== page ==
Tutorial experiences are important for those with cognitive disorders. Many gamers with cognitive disorders experience more positive results from being shown precisely how to play a game as opposed to being left to interpret cryptic instruction pamphlets or employ trial and error. It is also not good for to expect disabled gamers to understand the “standard inputs for the genre,” because many of these gamers may not remember what those were. 

Most MMORPGs have so-called ‘starter areas’ where the basics of the game are taught through linear quests that must be completed in order and successfully in order to advance. Many times these are accompanied by special interface components that point out parts of the HUD, or lay out how combat works. The theory is that basic skills are learned best by doing.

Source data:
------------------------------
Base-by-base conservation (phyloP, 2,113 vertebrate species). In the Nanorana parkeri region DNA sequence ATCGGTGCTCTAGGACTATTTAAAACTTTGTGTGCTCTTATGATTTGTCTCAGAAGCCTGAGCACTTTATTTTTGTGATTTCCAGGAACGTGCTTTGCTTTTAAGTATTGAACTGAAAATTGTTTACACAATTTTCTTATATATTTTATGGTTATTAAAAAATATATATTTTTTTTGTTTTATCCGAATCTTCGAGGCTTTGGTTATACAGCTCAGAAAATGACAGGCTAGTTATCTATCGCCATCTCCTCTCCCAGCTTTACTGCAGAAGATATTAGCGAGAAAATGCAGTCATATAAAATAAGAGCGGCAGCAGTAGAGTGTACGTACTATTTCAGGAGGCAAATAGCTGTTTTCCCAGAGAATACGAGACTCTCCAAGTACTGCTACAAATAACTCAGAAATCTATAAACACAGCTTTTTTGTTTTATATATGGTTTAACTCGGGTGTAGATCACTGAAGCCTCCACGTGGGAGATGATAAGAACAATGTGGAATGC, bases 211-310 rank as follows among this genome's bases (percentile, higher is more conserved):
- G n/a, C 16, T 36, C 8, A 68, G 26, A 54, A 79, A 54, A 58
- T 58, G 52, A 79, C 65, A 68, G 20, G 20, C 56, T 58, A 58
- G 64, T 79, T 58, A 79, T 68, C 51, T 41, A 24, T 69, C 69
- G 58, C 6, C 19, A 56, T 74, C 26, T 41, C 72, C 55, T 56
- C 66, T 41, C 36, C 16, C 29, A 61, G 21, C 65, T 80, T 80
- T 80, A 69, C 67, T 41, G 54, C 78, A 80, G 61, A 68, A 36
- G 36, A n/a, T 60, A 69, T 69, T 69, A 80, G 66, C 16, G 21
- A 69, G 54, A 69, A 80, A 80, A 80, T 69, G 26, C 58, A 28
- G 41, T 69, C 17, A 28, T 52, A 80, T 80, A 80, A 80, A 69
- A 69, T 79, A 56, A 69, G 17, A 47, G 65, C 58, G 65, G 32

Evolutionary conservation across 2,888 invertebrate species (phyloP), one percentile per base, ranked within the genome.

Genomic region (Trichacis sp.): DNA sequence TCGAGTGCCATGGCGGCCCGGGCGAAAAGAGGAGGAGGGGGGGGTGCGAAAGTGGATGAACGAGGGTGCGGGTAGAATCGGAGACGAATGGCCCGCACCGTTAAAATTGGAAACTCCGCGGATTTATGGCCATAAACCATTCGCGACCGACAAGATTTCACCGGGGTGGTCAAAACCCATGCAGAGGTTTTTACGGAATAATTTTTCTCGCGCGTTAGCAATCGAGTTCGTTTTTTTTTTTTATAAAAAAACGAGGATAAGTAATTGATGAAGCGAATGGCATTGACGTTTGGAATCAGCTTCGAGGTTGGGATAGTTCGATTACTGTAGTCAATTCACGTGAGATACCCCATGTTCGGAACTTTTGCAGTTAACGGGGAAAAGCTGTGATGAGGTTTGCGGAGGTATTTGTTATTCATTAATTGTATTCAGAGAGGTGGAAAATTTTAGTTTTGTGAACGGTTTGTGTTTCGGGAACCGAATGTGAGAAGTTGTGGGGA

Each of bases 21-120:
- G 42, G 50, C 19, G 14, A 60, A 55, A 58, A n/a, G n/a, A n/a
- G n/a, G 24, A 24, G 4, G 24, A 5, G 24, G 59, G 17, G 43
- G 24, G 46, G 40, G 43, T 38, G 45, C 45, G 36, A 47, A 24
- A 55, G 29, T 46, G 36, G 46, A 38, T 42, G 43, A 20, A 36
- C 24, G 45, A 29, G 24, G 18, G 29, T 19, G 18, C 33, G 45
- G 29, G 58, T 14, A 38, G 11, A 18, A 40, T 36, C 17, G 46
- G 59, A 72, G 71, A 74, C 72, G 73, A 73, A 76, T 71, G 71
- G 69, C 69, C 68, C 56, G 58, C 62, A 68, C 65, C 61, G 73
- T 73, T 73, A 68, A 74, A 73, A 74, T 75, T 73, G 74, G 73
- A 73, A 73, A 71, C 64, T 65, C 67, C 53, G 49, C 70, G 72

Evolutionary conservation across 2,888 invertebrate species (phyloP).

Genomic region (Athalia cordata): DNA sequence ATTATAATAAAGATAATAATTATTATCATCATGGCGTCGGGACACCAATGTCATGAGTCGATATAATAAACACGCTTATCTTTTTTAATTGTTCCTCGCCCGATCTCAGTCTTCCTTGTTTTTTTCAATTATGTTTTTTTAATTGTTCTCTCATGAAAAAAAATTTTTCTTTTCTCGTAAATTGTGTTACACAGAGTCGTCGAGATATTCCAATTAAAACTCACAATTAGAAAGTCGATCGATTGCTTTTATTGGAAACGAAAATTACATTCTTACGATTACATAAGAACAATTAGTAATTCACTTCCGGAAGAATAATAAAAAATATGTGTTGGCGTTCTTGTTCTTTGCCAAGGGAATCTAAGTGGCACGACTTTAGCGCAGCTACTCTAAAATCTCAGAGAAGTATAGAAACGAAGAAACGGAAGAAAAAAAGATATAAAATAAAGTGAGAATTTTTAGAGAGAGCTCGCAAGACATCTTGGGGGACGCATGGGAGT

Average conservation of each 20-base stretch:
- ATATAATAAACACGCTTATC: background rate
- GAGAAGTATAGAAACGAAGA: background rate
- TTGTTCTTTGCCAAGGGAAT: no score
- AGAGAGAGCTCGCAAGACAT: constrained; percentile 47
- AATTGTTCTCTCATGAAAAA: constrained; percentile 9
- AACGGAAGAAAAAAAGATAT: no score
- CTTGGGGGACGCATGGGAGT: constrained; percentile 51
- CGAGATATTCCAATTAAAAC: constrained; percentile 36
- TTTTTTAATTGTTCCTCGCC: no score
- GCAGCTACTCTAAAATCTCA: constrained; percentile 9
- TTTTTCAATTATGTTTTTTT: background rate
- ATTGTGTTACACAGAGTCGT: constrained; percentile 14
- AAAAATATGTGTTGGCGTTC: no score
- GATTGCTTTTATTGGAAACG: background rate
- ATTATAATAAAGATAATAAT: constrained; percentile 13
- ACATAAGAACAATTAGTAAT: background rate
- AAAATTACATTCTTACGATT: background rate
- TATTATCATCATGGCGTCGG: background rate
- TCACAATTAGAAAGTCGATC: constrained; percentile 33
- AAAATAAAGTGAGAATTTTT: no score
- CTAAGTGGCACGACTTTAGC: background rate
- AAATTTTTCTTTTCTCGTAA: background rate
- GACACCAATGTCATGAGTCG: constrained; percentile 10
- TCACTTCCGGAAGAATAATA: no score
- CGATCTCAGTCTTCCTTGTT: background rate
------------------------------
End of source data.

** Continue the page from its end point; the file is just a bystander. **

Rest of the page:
It is important to include thorough tutorials for the cognitively disabled, as well as to be considered for inclusion in good game design. Some people with severe cognitive disorders simply need extra time or encouragement to continue learning. It is important to realize that no game elements can be considered trivial if they are difficult for someone to learn. Many of these same features can also be used to welcome more casual, non-disabled players to your game, broadening your overall audience.


A woman with difficulty understanding linear steps wants to play a new game. She has no friends, caretakers or family that have the time to explain the game. There are no tutorials and as she attempts to play the game she continually does things wrong and receives ridicule from the in-game community for doing things perceived as ‘simple.’

If the game offered in-game tutorials in a closed phase where she could learn the game without fear of ridicule, she would be more likely to enjoy the game and continue playing